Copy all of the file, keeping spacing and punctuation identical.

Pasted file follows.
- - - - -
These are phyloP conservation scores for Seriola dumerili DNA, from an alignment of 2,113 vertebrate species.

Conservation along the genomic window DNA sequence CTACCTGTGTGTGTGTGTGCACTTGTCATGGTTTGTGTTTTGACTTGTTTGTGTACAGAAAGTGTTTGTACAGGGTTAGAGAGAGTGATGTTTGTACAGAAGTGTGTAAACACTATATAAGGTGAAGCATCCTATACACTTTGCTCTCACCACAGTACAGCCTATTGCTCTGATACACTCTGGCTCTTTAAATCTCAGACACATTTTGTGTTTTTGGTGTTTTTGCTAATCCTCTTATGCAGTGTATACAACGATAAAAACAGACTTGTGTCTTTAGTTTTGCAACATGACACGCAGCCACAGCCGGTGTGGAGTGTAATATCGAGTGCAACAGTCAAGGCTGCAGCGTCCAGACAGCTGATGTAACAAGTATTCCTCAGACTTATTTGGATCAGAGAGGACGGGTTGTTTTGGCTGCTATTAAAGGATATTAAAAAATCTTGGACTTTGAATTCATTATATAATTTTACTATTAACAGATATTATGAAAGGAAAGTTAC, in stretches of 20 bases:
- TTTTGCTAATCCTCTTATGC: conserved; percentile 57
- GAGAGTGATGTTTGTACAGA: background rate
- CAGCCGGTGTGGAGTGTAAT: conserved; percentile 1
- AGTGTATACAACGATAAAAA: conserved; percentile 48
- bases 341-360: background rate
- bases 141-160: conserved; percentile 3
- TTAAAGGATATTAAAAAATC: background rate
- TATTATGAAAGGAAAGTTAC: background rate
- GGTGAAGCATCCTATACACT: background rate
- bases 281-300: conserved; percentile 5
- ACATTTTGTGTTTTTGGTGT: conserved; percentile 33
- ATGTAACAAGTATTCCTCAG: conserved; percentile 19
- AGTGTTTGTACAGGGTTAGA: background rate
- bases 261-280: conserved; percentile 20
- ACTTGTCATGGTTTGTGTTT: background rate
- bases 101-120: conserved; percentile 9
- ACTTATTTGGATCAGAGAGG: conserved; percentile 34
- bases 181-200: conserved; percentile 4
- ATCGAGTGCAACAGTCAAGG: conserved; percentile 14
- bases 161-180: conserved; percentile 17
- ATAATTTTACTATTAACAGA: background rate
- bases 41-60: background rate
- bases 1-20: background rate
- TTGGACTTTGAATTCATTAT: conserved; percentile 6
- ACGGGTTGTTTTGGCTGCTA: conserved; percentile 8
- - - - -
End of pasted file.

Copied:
These are phyloP conservation scores for Seriola dumerili DNA, from an alignment of 2,113 vertebrate species.

Conservation along the genomic window DNA sequence CTACCTGTGTGTGTGTGTGCACTTGTCATGGTTTGTGTTTTGACTTGTTTGTGTACAGAAAGTGTTTGTACAGGGTTAGAGAGAGTGATGTTTGTACAGAAGTGTGTAAACACTATATAAGGTGAAGCATCCTATACACTTTGCTCTCACCACAGTACAGCCTATTGCTCTGATACACTCTGGCTCTTTAAATCTCAGACACATTTTGTGTTTTTGGTGTTTTTGCTAATCCTCTTATGCAGTGTATACAACGATAAAAACAGACTTGTGTCTTTAGTTTTGCAACATGACACGCAGCCACAGCCGGTGTGGAGTGTAATATCGAGTGCAACAGTCAAGGCTGCAGCGTCCAGACAGCTGATGTAACAAGTATTCCTCAGACTTATTTGGATCAGAGAGGACGGGTTGTTTTGGCTGCTATTAAAGGATATTAAAAAATCTTGGACTTTGAATTCATTATATAATTTTACTATTAACAGATATTATGAAAGGAAAGTTAC, in stretches of 20 bases:
- TTTTGCTAATCCTCTTATGC: conserved; percentile 57
- GAGAGTGATGTTTGTACAGA: background rate
- CAGCCGGTGTGGAGTGTAAT: conserved; percentile 1
- AGTGTATACAACGATAAAAA: conserved; percentile 48
- bases 341-360: background rate
- bases 141-160: conserved; percentile 3
- TTAAAGGATATTAAAAAATC: background rate
- TATTATGAAAGGAAAGTTAC: background rate
- GGTGAAGCATCCTATACACT: background rate
- bases 281-300: conserved; percentile 5
- ACATTTTGTGTTTTTGGTGT: conserved; percentile 33
- ATGTAACAAGTATTCCTCAG: conserved; percentile 19
- AGTGTTTGTACAGGGTTAGA: background rate
- bases 261-280: conserved; percentile 20
- ACTTGTCATGGTTTGTGTTT: background rate
- bases 101-120: conserved; percentile 9
- ACTTATTTGGATCAGAGAGG: conserved; percentile 34
- bases 181-200: conserved; percentile 4
- ATCGAGTGCAACAGTCAAGG: conserved; percentile 14
- bases 161-180: conserved; percentile 17
- ATAATTTTACTATTAACAGA: background rate
- bases 41-60: background rate
- bases 1-20: background rate
- TTGGACTTTGAATTCATTAT: conserved; percentile 6
- ACGGGTTGTTTTGGCTGCTA: conserved; percentile 8